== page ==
The MCU, while is heavily based on the Infinity War story arc, maintains it’s own original story lines. They are not retelling a particular story, but more inserting references from various stories in to something original and in some instances modernized. I mean, we kinda have to acknowledge that smartphones are a thing now despite having no place in most Marvel character’s origins.

In Castlevania, we have somewhat limited source material which allows for a bit of freedom. Games in the time of the original Castlevania did not have much of a narrative outside of slaughtering your way through untold masses, jump across a few oddly placed ledges, until you find the big meanie that you have been hunting from the start. Still, that establishes a framework to start with and we can form a story around that.

Minimized Time Crunch. This is probably the most critical parameter in the process. To make a full length “Team-Up” movie would be ridiculous without all the back story that has been established through the individual movies before. You cannot expect the audience to fully grasp and understand the motivations and personalities of all the main players in a single film while still moving along a main plot line. Unless the characters are already well known, you need to take your time to explain everything thoroughly.

Additionally, the setting requires no explanation either as it is set in modern day New York City. With a Video Game, this is not always the case. Sure it may be planet earth, but there’s always something more going on or it may be set in an entirely different dimension or time period. These are all things that take additional time to properly establish that consequently take away from the actual narrative.

Castlevania focuses on very few characters who’s backstory can either be safely assumed or we are learning about them at the same pace as Belmont. This means that you do not need lengthy explanations to describe an extended cast in detail. Since Castlevania’s setting is already established, it benefits from this concept as well. We open up in the time of Vampires and Alchemy with a little magic thrown in for effect; your standard Western European Gothic Fantasy. Done. Got it. Move along!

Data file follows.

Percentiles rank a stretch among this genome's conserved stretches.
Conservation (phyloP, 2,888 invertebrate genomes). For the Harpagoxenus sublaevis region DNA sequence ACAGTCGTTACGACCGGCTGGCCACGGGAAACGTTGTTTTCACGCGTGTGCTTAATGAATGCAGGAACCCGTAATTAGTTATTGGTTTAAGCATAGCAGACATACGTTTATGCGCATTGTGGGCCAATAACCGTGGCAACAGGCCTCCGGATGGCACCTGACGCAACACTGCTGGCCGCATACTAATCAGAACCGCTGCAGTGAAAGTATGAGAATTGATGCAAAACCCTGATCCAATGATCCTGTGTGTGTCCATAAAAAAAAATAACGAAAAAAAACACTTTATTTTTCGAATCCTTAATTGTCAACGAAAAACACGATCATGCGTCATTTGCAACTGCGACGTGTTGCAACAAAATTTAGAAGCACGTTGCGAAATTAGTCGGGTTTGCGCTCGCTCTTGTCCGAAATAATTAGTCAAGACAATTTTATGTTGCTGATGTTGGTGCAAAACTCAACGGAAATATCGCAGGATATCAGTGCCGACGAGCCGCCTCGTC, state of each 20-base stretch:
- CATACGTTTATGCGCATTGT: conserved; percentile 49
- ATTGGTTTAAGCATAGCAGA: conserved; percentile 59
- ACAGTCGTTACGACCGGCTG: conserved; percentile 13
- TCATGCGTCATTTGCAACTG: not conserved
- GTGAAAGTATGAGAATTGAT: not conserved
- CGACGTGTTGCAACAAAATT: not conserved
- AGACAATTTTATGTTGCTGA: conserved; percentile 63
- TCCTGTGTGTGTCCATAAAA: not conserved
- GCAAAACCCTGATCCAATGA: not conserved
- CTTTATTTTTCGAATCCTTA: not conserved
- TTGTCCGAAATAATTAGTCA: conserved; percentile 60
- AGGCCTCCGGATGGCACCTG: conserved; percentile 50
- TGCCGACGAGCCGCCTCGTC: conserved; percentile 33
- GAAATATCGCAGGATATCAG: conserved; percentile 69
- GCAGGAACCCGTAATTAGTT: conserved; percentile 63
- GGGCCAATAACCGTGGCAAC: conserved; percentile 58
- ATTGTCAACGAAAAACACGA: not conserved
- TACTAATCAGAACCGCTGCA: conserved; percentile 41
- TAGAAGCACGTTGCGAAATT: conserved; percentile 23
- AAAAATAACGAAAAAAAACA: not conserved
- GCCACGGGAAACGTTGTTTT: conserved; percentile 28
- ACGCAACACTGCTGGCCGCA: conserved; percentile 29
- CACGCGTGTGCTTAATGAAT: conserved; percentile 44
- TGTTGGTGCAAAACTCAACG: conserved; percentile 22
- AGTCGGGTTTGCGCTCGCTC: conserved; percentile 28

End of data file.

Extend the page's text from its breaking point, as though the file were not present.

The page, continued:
So What Do We Do?

Metroid on the NES, 1986. If it moves, shoot it ’till it doesn’t!

For those reasons, that is why I assert that movies may not be an appropriate medium for video games. There simply is not enough time to hit all the points listed above. Take for instance a Bioware franchise such as Dragon Age or Mass Effect. These are games that could be accepted as having a body of lore worthy of a feature film. However these worlds are crafted and shaped over the course of +100hrs of gameplay, and that is not including Codex entries that give deeper details! Granted the settings may be readily familiar with Western European Fantasy and Space Marines respectively, but there is so much more within each universe.

So I propose this: Stop with the Video Game Movies, at least for now. It is not working for the deep lore games. There are simply too many unestablished plot points that need to be secured before moving on to the next chapter of the story. Rather, try making pushes in to more episodic series like Castlevania and soon-to-be Metroid. This way, we can take our time to, in small digestible segments, slowly be introduced to the world and its main players.

My personal preference would be something from the Fallout universe. Considering the plot line of Fallout 3, the first episode could be akin to the intro mission where you are born in Vault 101, get your Vault-Tec education and take the G.O.A.T., and eventually escape in to the real world. Do that in the first episode, and the world should be sufficiently explained and the viewers would be prepped for the trek towards Megaton. The main story arc could be your quest to to the Project Purity while all the side quests would be akin to the smaller stories along the way. Exactly how to pace that all out is something best left to those with better and more creative minds than my own.

If You Must…

If you insist on the auxiliary income then make it for fan service, such as Halo: Forward Unto Dawn or Final Fantasy: Advent Children. This way you will attract only the fans of that franchise who will swoon over (almost) whatever content you push out. They will already be familiar with the main characters, their motivations, and the settings, so no additional effort would be required in its crafting. We’ll see “Hey! A [totes fav franchise] movie is being made! W00t!!”

Community Question

So let us give this new approach a try. Rather than thinking What game would make a good MOVIE?” I going to ask you this:

What game series would make a good TV SERIES?